7. Excessive taxes annoy. Wars, epidemics and populists cost the state coffers a lot and ultimately lead to more taxes, more debt and more inflation. Taxes and debt are hated by those who have. Inflation is hated by everyone. What begins with gratefully accepted gifts from the state ends in anger at bottlenecks and crises.

8. Choose your partner wisely. In your darkest hour, the last advice you hear may come from your spouse, and it had better be good. Neither Alexandra of Nicholas nor Marie Antoinette of Louis XVI. were sensible wives or good advisers. They emphasized the bad monarchical instincts of the king and tsar. Everyone enjoys palace gossip.

9. Read lots of history. Mistakes are repeated throughout history. Governments traverse the same lines and curves. Good rowers learn a lot from knowing how those who survived steer and the mistakes made by those who fell off a cliff.

10. There is no insignificant region. Many revolutions subside in the capital but persist in remote regions of the country. Even to Siberia, where the rioters were sent to stop bothering them. From there they returned with renewed vigor and full of allies.

11. Offensive inequality will foster decline. In an unequal society, disadvantaged people have three choices: be loyal, protest, or leave. If they don’t come out and aren’t heard, their loyalty may end and they may turn against the leader. This may take decades, but in the end the escape will be towards the borders or towards the presidential palace.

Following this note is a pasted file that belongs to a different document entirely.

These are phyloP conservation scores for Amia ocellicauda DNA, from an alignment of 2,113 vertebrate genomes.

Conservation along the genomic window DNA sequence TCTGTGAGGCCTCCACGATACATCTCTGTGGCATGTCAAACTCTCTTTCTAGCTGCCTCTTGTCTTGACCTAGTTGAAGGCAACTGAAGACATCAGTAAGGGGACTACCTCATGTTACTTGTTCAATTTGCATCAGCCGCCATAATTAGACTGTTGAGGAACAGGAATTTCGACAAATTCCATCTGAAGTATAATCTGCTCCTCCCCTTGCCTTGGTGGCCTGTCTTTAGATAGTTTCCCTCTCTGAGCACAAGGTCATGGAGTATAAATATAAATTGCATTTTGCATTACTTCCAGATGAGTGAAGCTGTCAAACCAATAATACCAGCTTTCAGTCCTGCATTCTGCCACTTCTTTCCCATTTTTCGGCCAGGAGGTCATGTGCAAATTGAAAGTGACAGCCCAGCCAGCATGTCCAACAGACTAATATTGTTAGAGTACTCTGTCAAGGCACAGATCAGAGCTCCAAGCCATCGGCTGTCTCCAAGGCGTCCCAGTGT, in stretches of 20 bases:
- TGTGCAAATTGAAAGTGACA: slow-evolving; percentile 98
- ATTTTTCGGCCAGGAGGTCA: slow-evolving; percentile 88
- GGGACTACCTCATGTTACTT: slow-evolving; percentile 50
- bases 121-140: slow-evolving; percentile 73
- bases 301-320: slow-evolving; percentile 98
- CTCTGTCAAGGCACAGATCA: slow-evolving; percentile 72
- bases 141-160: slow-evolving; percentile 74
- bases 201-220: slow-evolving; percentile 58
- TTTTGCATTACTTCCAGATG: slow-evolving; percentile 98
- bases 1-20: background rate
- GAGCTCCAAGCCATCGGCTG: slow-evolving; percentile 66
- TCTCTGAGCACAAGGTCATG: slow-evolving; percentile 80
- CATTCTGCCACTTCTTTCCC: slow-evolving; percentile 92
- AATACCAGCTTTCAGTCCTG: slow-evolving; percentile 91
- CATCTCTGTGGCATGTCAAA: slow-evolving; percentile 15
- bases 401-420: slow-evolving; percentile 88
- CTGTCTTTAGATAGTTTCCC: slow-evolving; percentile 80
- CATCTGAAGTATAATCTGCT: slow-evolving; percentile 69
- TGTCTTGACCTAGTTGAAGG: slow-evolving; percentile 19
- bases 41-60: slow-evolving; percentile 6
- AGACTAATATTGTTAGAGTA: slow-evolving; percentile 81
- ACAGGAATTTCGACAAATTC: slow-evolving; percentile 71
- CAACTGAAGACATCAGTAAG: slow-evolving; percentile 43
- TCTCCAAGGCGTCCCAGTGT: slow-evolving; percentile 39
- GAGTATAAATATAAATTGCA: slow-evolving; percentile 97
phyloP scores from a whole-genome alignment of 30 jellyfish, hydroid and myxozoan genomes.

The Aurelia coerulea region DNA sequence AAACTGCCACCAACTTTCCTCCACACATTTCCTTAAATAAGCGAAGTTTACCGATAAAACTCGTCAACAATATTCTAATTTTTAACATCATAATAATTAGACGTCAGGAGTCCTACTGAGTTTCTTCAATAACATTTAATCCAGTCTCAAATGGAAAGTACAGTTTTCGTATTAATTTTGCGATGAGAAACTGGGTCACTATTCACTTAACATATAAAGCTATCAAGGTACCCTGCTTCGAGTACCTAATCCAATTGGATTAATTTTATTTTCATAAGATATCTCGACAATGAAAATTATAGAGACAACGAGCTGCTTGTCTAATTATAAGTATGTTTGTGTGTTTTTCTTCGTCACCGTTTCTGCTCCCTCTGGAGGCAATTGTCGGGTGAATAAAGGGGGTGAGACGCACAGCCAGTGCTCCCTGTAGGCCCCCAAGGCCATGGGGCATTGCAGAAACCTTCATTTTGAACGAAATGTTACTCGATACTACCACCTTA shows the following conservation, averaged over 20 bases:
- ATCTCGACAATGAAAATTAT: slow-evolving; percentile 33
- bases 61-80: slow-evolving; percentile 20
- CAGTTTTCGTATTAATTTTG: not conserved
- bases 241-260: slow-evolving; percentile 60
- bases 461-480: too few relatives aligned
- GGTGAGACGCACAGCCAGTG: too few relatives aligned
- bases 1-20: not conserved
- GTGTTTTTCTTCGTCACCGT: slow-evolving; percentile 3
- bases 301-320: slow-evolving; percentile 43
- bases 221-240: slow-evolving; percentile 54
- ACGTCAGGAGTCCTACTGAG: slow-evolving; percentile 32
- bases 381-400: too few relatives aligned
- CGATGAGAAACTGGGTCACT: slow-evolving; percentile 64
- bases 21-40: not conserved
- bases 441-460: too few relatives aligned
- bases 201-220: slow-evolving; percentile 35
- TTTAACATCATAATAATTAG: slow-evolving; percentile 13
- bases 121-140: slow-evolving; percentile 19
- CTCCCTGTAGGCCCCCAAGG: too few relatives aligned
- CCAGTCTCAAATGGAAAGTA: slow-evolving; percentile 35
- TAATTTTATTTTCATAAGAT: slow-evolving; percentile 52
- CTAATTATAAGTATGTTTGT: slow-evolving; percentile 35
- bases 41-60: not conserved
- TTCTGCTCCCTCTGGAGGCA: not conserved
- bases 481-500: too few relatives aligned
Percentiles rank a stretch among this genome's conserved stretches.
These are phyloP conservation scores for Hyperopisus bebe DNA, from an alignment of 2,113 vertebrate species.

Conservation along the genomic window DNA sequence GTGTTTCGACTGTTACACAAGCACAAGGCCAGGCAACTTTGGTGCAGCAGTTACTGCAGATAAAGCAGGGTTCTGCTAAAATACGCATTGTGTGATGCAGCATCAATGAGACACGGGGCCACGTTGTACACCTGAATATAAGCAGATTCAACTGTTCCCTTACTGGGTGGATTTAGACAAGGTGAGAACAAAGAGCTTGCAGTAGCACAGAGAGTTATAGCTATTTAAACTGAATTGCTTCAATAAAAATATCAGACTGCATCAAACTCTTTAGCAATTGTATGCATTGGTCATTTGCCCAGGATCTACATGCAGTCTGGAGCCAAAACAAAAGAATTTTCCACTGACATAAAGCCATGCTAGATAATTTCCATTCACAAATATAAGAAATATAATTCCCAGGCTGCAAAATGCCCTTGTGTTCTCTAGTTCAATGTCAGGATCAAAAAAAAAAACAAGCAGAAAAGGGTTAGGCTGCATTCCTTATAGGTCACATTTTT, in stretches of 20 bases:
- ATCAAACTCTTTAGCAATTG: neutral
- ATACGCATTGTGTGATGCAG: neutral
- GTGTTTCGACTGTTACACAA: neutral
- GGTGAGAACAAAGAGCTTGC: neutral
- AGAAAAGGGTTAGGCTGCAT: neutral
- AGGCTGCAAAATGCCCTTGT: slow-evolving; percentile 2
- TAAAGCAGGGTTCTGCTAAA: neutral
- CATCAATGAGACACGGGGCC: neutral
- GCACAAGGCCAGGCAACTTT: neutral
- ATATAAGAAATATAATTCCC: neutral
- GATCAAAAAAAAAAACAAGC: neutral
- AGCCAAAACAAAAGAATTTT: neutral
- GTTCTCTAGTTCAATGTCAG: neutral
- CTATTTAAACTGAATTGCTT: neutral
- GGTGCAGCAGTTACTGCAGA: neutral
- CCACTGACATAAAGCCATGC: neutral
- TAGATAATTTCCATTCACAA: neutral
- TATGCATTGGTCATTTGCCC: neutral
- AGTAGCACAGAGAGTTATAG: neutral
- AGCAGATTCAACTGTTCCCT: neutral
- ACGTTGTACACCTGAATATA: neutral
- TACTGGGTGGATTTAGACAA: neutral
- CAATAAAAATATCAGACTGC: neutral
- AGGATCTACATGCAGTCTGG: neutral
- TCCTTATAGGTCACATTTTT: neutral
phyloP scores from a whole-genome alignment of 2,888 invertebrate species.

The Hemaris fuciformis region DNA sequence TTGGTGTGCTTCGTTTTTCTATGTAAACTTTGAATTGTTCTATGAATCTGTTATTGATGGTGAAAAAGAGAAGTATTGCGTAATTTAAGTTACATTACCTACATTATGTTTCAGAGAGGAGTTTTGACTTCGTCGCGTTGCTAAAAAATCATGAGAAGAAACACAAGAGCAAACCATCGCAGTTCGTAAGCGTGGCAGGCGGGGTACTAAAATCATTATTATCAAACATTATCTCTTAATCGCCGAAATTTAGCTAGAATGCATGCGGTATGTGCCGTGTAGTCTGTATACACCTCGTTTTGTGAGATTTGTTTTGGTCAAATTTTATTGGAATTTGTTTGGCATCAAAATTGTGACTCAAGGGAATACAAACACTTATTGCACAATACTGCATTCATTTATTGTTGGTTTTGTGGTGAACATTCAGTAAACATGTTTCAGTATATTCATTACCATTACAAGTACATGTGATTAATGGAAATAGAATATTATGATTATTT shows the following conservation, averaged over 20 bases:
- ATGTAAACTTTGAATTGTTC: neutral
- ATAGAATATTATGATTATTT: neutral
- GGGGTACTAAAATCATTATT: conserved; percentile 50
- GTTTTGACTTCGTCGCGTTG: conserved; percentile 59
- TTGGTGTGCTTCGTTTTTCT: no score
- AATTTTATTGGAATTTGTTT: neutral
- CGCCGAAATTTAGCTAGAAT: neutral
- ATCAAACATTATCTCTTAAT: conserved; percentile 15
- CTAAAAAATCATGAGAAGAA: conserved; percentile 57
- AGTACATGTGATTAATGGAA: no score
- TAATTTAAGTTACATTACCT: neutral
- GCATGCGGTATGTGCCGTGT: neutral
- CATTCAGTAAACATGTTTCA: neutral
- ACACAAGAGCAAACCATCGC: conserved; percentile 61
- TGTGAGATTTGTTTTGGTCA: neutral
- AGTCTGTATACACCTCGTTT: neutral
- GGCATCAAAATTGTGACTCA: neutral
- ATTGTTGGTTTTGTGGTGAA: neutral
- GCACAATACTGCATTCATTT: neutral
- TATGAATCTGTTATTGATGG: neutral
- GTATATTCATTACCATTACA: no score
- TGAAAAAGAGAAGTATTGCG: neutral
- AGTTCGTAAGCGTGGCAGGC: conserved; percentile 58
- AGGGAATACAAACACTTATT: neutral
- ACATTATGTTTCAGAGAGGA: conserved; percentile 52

12. Ideas matter. We must always pay close attention to the battle of ideas and fight it with better ideas. Ideas are persuasive and bad as they are, if repeated often enough and given the right propaganda, they can become beliefs and even truths in anyone’s mind.

13. Don’t fight religion. The French Revolution sealed their fate when the most radical demanded that priests take a civil oath and identify themselves with the state rather than the church. Peace only returned when Napoleon calmed the situation. The Cristero War in Mexico had a similar origin.

14. The favor of the people is unstable. The humiliating final flight of Robespierre to escape his enemies, with his jaw broken when he missed the shot intended to commit suicide and his leg broken when he jumped out of a window, must be remembered by anyone who believes that you represent the will of the people, abuse power and ruthlessly condemn others. The attack against Bolívar came after he managed to convince many people that he wanted to become an autocrat. In a few months, the city will go from cheering to onion-throwing.

15. Land doesn’t end up being better distributed. One of the original motives for revolutions is usually land ownership, which in some cases changes hands. But, as the French Revolution shows, land rarely ends up in the hands of the peasants in the long run.